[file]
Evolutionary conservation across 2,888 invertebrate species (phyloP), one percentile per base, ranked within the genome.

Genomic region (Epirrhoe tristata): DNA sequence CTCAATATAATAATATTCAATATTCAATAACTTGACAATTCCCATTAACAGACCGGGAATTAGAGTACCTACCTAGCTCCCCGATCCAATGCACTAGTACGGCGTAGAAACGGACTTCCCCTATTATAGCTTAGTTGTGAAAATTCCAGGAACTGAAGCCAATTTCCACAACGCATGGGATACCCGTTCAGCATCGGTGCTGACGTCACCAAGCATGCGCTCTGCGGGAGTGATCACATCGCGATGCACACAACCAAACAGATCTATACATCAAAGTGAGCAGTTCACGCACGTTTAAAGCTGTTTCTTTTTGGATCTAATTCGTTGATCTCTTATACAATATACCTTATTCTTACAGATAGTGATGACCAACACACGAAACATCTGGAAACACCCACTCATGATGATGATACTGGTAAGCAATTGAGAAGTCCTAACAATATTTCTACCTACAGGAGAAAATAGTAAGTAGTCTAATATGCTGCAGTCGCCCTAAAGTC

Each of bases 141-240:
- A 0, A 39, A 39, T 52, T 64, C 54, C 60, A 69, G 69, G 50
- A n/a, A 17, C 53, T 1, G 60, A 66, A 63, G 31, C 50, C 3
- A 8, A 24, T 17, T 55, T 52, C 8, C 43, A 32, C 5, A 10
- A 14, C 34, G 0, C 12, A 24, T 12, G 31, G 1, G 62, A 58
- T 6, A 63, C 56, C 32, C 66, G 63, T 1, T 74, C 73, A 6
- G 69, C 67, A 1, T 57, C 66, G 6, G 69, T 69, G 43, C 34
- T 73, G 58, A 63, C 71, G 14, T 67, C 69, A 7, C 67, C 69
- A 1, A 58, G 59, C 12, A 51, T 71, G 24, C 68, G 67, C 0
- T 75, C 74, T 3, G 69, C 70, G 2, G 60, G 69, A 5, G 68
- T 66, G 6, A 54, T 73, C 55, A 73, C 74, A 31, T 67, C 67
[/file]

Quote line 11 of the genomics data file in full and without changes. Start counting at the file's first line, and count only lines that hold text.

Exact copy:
- A 1, A 58, G 59, C 12, A 51, T 71, G 24, C 68, G 67, C 0